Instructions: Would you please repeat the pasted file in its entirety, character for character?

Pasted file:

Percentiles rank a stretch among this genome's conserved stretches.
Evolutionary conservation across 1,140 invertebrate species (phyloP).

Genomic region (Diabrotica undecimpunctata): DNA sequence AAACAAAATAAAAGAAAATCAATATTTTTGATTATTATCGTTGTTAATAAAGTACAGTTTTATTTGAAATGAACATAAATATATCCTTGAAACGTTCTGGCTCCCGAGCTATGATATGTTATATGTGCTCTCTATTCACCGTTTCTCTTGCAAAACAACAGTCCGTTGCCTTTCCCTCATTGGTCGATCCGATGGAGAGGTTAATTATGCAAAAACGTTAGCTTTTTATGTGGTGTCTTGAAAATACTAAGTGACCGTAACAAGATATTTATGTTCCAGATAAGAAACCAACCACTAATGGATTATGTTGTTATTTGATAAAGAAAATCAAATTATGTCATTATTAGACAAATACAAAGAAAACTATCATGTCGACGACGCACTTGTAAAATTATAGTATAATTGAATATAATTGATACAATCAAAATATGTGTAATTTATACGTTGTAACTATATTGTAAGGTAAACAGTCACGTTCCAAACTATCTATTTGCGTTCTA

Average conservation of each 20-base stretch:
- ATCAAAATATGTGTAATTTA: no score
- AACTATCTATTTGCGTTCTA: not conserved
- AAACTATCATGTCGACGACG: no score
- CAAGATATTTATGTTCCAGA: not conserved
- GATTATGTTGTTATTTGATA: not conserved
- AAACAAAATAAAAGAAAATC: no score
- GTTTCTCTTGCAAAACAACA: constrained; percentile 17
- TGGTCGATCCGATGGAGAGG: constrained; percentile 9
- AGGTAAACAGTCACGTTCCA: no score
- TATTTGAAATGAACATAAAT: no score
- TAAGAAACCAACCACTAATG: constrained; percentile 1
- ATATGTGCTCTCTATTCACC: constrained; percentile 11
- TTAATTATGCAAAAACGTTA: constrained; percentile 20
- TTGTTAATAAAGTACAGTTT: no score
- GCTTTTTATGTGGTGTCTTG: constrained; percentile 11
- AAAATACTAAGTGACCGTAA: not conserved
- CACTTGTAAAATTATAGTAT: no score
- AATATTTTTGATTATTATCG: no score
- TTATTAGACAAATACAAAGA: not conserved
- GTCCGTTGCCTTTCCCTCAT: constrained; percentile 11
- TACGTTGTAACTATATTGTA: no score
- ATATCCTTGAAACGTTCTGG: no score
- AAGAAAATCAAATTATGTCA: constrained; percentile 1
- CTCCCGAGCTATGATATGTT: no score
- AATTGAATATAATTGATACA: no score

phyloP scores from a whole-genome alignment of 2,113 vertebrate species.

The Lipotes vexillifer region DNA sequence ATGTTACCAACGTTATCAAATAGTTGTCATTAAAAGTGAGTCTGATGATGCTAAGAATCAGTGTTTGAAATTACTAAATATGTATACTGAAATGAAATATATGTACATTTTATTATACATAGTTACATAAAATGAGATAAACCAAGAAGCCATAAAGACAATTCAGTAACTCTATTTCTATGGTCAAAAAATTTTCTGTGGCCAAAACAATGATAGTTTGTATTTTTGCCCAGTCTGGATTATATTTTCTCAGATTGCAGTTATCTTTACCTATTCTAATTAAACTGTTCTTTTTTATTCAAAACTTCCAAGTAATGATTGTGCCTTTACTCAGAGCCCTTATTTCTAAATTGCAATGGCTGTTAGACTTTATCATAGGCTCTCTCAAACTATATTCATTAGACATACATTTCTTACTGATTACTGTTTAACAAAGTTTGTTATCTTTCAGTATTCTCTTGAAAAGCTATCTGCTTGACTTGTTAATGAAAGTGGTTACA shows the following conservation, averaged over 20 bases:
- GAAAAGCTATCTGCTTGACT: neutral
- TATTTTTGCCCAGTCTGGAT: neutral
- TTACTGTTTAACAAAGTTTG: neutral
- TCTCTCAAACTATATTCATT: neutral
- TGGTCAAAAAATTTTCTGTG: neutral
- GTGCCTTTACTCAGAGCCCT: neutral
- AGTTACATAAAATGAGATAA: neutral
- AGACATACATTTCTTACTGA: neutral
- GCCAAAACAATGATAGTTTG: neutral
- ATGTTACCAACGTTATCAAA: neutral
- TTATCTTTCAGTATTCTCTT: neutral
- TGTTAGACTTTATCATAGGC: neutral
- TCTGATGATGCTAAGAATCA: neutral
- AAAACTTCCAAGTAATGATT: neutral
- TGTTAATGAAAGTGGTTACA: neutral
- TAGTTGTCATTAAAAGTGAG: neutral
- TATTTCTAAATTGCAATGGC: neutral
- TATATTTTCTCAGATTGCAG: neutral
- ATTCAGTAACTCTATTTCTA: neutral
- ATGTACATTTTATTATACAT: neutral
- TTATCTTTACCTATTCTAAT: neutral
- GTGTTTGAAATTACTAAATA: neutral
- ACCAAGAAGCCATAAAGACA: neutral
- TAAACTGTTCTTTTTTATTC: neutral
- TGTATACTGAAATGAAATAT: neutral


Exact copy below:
Percentiles rank a stretch among this genome's conserved stretches.
Evolutionary conservation across 1,140 invertebrate species (phyloP).

Genomic region (Diabrotica undecimpunctata): DNA sequence AAACAAAATAAAAGAAAATCAATATTTTTGATTATTATCGTTGTTAATAAAGTACAGTTTTATTTGAAATGAACATAAATATATCCTTGAAACGTTCTGGCTCCCGAGCTATGATATGTTATATGTGCTCTCTATTCACCGTTTCTCTTGCAAAACAACAGTCCGTTGCCTTTCCCTCATTGGTCGATCCGATGGAGAGGTTAATTATGCAAAAACGTTAGCTTTTTATGTGGTGTCTTGAAAATACTAAGTGACCGTAACAAGATATTTATGTTCCAGATAAGAAACCAACCACTAATGGATTATGTTGTTATTTGATAAAGAAAATCAAATTATGTCATTATTAGACAAATACAAAGAAAACTATCATGTCGACGACGCACTTGTAAAATTATAGTATAATTGAATATAATTGATACAATCAAAATATGTGTAATTTATACGTTGTAACTATATTGTAAGGTAAACAGTCACGTTCCAAACTATCTATTTGCGTTCTA

Average conservation of each 20-base stretch:
- ATCAAAATATGTGTAATTTA: no score
- AACTATCTATTTGCGTTCTA: not conserved
- AAACTATCATGTCGACGACG: no score
- CAAGATATTTATGTTCCAGA: not conserved
- GATTATGTTGTTATTTGATA: not conserved
- AAACAAAATAAAAGAAAATC: no score
- GTTTCTCTTGCAAAACAACA: constrained; percentile 17
- TGGTCGATCCGATGGAGAGG: constrained; percentile 9
- AGGTAAACAGTCACGTTCCA: no score
- TATTTGAAATGAACATAAAT: no score
- TAAGAAACCAACCACTAATG: constrained; percentile 1
- ATATGTGCTCTCTATTCACC: constrained; percentile 11
- TTAATTATGCAAAAACGTTA: constrained; percentile 20
- TTGTTAATAAAGTACAGTTT: no score
- GCTTTTTATGTGGTGTCTTG: constrained; percentile 11
- AAAATACTAAGTGACCGTAA: not conserved
- CACTTGTAAAATTATAGTAT: no score
- AATATTTTTGATTATTATCG: no score
- TTATTAGACAAATACAAAGA: not conserved
- GTCCGTTGCCTTTCCCTCAT: constrained; percentile 11
- TACGTTGTAACTATATTGTA: no score
- ATATCCTTGAAACGTTCTGG: no score
- AAGAAAATCAAATTATGTCA: constrained; percentile 1
- CTCCCGAGCTATGATATGTT: no score
- AATTGAATATAATTGATACA: no score

phyloP scores from a whole-genome alignment of 2,113 vertebrate species.

The Lipotes vexillifer region DNA sequence ATGTTACCAACGTTATCAAATAGTTGTCATTAAAAGTGAGTCTGATGATGCTAAGAATCAGTGTTTGAAATTACTAAATATGTATACTGAAATGAAATATATGTACATTTTATTATACATAGTTACATAAAATGAGATAAACCAAGAAGCCATAAAGACAATTCAGTAACTCTATTTCTATGGTCAAAAAATTTTCTGTGGCCAAAACAATGATAGTTTGTATTTTTGCCCAGTCTGGATTATATTTTCTCAGATTGCAGTTATCTTTACCTATTCTAATTAAACTGTTCTTTTTTATTCAAAACTTCCAAGTAATGATTGTGCCTTTACTCAGAGCCCTTATTTCTAAATTGCAATGGCTGTTAGACTTTATCATAGGCTCTCTCAAACTATATTCATTAGACATACATTTCTTACTGATTACTGTTTAACAAAGTTTGTTATCTTTCAGTATTCTCTTGAAAAGCTATCTGCTTGACTTGTTAATGAAAGTGGTTACA shows the following conservation, averaged over 20 bases:
- GAAAAGCTATCTGCTTGACT: neutral
- TATTTTTGCCCAGTCTGGAT: neutral
- TTACTGTTTAACAAAGTTTG: neutral
- TCTCTCAAACTATATTCATT: neutral
- TGGTCAAAAAATTTTCTGTG: neutral
- GTGCCTTTACTCAGAGCCCT: neutral
- AGTTACATAAAATGAGATAA: neutral
- AGACATACATTTCTTACTGA: neutral
- GCCAAAACAATGATAGTTTG: neutral
- ATGTTACCAACGTTATCAAA: neutral
- TTATCTTTCAGTATTCTCTT: neutral
- TGTTAGACTTTATCATAGGC: neutral
- TCTGATGATGCTAAGAATCA: neutral
- AAAACTTCCAAGTAATGATT: neutral
- TGTTAATGAAAGTGGTTACA: neutral
- TAGTTGTCATTAAAAGTGAG: neutral
- TATTTCTAAATTGCAATGGC: neutral
- TATATTTTCTCAGATTGCAG: neutral
- ATTCAGTAACTCTATTTCTA: neutral
- ATGTACATTTTATTATACAT: neutral
- TTATCTTTACCTATTCTAAT: neutral
- GTGTTTGAAATTACTAAATA: neutral
- ACCAAGAAGCCATAAAGACA: neutral
- TAAACTGTTCTTTTTTATTC: neutral
- TGTATACTGAAATGAAATAT: neutral